With QBIIK, a system is to be developed and tested that combines the technology of autonomous systems with the capabilities of the human being in a useful way: The decentrally controlled vehicle orients itself in the room, navigates autonomously to the target and reaches for the required goods.
During the gripping process, the robot's autonomy is supported by various sensors: In addition to the use of a 3D camera, tactile proximity sensors explore the manipulator's surroundings and ensure collision-free gripping.
If the system is unable to recognize or grasp the goods due to unknown circumstances, it requests human assistance. With a VR human-machine interface the operator and can - for a short period of time - control and carry out the recognition and gripping process. QBIIK learns from the remote assistance and will carry out the steps autonomously in the future.
QBIIK is tested and developed in a real scenario and environment. In the first scenario in the production at Audi Sport, the supply of the supermarket is performed. Here, the with small load carriers (KLT) equipped trailer is docked from the camp to QBIIK. With the docked trailer the platform runs autonomously through the supermarket and discharges all KLT into the corresponding shelves. If problems occur, a user is automatically contacted for remote control. In this scenario, all important functions are tested: autonomous driving, autonomous grasping, VR remote control and the associated learning.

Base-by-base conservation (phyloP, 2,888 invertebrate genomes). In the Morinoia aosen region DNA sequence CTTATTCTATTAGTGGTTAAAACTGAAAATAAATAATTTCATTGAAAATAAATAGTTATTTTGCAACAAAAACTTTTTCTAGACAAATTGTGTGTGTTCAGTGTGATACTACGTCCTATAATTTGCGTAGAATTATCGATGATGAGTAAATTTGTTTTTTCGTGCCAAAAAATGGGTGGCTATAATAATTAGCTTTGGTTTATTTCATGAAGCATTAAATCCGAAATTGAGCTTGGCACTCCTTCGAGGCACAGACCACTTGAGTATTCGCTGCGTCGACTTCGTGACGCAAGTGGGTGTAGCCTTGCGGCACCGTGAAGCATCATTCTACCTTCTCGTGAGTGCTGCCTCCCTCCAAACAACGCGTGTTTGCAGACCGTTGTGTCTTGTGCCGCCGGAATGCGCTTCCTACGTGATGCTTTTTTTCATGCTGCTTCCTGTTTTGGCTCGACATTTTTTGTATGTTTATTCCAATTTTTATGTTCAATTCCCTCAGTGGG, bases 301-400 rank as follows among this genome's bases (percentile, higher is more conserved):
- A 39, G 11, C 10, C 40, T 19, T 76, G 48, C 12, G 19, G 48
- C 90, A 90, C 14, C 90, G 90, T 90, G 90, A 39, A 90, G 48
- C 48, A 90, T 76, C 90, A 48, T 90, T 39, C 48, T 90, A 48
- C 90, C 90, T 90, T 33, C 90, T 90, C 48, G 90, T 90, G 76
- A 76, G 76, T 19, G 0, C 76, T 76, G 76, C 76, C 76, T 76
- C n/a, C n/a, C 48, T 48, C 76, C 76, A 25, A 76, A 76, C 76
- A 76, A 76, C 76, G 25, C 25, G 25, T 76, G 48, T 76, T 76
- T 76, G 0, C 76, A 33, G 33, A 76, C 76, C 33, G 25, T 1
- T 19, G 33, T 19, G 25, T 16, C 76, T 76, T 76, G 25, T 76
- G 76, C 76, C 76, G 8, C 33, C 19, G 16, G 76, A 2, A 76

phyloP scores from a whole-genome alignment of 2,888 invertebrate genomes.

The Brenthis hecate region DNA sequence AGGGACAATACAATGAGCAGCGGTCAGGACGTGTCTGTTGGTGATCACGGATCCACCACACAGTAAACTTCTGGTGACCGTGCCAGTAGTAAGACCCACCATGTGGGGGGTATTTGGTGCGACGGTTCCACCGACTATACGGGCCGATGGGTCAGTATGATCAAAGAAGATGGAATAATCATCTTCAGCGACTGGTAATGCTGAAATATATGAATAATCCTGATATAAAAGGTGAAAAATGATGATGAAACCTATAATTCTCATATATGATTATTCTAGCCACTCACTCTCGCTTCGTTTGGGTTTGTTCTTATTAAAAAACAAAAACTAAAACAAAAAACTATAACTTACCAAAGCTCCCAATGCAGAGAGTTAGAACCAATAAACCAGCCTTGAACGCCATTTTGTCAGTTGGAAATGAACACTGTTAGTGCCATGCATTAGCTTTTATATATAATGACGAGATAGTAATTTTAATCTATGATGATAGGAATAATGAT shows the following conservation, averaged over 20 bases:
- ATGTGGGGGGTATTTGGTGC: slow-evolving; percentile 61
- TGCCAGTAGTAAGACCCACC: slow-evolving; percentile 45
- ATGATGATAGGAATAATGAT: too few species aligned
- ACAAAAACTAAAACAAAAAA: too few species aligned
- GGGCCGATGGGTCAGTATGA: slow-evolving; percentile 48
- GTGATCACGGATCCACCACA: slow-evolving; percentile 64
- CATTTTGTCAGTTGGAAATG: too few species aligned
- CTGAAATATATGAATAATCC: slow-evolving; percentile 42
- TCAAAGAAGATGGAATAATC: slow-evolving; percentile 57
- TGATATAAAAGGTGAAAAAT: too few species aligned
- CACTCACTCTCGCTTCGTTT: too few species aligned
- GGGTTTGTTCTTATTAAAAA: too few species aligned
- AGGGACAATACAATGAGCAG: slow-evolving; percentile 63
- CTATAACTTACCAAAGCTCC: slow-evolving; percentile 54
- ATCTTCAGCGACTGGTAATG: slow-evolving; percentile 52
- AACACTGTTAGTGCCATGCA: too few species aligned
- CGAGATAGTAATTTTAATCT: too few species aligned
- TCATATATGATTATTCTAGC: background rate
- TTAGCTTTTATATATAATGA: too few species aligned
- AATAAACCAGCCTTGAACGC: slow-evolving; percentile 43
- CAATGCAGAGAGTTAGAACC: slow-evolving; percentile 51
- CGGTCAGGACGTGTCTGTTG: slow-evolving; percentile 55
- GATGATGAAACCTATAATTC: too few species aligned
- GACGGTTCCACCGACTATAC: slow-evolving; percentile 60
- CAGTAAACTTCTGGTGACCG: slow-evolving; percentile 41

In a second scenario, the complexity of the articles is increased. Instead of recognizing and grasping KLTs, individual parts are picked. This considerably increases the difficulty of the object recognition and the gripping process. The second scenario is intended to identify further possible applications for QBIIK and to provide important key figures, e.g. how quickly an article can be learned.
Both autonomously and remotely controlled, QBIIK represents an agile picking system that contributes to increasing the flexibility and productivity of the picking process.
The use of new technologies, such as large-area tactile and proximity sensors, control devices with haptic feedback and the use of VR technology, gives teleoperation a new potential in industry 4.0.
The ability to learn how to adapt to the environment and to share the experience gained with other platforms across the cloud allows them to be easily deployed into existing processes. The combination of different sensors for the detection and robust gripping of various objects, such as transport crates and individual components of a vehicle, extends the range of application of the system in order picking.
A sophisticated system architecture combines self-developed sensor technology and state-of-the-art technologies into a novel picking system that meets the requirements of modern industry.